An Open Blog Post to My Non-Believer Relatives
And, by “non-believers,” I mean the ones who don’t believe in science.
Growing up in northern Mexico, I had to deal with the two sides of my extended family disagreeing on different matters. The N’s were devout Catholics and militant partisans of the National Action Party (PAN), a right-wing party by Mexican standards. The P’s were devout Evangelicals and militant partisans of the Institutional Revolutionary Party (PRI), a left-of-center party by Mexican standards. Interestingly enough, the politics of those who migrated to the United States flipped when they crossed the border. The Catholics became Liberal, while the Evangelicals became Conservatives.
Mom and dad saw in me the ability to learn difficult scientific concepts with ease, so they went out of their way to help me learn about science. Catechism school and Sunday school were secondary to the aims of my education. Although I learned much about Christianity and identify as Christian, religion did not become part of my identity. I don’t really place myself in a religious category, though, choosing instead to put myself in a category of scientist: I am an epidemiologist.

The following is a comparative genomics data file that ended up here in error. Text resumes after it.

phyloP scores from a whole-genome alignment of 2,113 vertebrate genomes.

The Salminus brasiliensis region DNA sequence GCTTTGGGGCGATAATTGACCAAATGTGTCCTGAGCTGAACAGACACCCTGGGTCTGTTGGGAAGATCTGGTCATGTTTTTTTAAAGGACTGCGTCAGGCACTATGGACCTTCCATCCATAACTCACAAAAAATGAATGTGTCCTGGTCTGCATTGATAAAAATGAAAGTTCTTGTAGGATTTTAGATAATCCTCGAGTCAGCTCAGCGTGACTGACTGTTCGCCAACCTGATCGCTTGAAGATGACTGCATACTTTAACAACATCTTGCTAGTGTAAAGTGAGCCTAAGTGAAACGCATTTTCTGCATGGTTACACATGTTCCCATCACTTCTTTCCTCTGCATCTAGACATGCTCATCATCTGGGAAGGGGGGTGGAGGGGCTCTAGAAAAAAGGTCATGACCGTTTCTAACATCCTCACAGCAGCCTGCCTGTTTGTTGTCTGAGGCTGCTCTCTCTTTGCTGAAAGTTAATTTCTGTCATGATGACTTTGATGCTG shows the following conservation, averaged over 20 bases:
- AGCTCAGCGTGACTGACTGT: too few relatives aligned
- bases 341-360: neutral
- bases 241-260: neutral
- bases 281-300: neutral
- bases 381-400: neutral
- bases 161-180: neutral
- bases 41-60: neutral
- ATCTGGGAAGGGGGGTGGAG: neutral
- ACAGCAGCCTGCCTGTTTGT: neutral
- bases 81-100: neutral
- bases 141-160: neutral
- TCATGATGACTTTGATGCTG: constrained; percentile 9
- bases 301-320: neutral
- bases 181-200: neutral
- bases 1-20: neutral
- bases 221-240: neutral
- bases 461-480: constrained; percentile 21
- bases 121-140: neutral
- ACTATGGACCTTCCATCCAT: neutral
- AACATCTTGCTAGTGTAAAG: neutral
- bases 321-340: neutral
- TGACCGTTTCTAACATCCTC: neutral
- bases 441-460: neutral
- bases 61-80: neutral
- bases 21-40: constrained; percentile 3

When my cousins were being schooled on the different dogmas of their respective branches of the Christian faith, I was getting a children’s encyclopedia. When they were told their normal body functions were amoral and sinful, I learned to understand the intricate functions of the human endocrine system and its control over much of what we do. And when they were getting pregnant as teenagers — because you’ll be shocked to find out that abstinence-only sex education doesn’t work — I was graduating high school at sixteen and enrolled in the medical technology program at the local university.
I write all this not to say that I’m better than them in any way. In many ways, I wish I were more like them. I wish I had started a family early, because my daughter will be in early college when I plan to retire. I wish I could have started working a job and saving for said retirement early, instead of getting myself in student loan debt. And I wish I could have stayed in my culture, because diving head-first into living and working in south-central Pennsylvania — as a Mexican born and raised — threw me for a loop.